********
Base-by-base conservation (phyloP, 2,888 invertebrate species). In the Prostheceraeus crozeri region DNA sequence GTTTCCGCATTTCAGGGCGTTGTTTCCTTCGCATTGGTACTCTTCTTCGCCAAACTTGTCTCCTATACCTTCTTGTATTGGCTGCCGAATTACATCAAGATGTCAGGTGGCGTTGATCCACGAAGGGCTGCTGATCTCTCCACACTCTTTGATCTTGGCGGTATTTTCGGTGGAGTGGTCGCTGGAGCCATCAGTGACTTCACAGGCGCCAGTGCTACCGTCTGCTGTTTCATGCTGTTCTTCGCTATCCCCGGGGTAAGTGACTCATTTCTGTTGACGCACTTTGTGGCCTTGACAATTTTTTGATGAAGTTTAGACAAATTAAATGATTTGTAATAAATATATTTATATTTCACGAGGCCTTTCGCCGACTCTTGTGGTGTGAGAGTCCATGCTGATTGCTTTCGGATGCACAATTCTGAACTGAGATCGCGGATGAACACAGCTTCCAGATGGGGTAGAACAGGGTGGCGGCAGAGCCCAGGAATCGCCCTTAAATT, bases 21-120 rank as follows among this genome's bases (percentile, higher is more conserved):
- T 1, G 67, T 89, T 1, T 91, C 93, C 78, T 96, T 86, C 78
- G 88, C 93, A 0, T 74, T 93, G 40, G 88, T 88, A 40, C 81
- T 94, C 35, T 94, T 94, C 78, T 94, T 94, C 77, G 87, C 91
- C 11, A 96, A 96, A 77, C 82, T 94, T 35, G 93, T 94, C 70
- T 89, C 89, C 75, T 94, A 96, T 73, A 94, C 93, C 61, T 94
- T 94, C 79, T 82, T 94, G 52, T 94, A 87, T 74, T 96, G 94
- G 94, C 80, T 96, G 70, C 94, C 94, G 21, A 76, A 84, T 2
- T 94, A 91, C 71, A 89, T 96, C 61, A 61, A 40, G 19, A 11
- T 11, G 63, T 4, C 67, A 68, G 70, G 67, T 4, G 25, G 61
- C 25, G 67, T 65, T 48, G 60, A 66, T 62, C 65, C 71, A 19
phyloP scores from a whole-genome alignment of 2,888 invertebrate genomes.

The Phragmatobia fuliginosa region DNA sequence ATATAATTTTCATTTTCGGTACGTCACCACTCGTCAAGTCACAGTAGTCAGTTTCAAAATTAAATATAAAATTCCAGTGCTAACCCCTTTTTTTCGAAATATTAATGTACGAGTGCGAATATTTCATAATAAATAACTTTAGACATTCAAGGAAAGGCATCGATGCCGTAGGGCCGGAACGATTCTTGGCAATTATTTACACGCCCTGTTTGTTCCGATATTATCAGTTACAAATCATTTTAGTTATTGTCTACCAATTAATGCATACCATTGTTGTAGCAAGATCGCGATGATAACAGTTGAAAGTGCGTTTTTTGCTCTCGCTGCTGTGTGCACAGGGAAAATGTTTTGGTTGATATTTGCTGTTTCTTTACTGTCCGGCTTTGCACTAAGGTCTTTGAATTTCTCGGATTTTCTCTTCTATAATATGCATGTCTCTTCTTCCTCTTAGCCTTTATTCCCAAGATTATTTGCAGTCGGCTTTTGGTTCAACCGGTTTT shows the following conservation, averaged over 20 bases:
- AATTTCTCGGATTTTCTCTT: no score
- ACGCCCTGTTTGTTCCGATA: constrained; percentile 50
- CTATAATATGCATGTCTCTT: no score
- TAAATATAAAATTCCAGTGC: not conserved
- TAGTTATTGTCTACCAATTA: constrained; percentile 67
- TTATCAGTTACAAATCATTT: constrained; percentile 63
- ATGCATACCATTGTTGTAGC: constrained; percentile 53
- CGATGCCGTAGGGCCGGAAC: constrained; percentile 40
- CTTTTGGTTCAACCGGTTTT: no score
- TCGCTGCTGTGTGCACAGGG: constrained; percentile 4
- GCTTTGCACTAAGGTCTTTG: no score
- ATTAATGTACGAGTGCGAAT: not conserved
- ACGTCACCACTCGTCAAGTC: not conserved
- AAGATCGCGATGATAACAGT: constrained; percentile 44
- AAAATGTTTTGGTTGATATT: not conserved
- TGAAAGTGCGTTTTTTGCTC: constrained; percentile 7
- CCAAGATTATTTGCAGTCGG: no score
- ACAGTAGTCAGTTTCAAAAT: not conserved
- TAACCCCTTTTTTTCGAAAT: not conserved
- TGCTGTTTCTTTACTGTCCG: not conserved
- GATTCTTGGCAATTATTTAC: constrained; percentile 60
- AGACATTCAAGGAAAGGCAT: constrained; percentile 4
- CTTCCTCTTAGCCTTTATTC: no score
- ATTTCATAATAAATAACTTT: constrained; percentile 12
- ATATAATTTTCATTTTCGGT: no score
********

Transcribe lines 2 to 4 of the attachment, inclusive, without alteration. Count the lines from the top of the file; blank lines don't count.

- T 1, G 67, T 89, T 1, T 91, C 93, C 78, T 96, T 86, C 78
- G 88, C 93, A 0, T 74, T 93, G 40, G 88, T 88, A 40, C 81
- T 94, C 35, T 94, T 94, C 78, T 94, T 94, C 77, G 87, C 91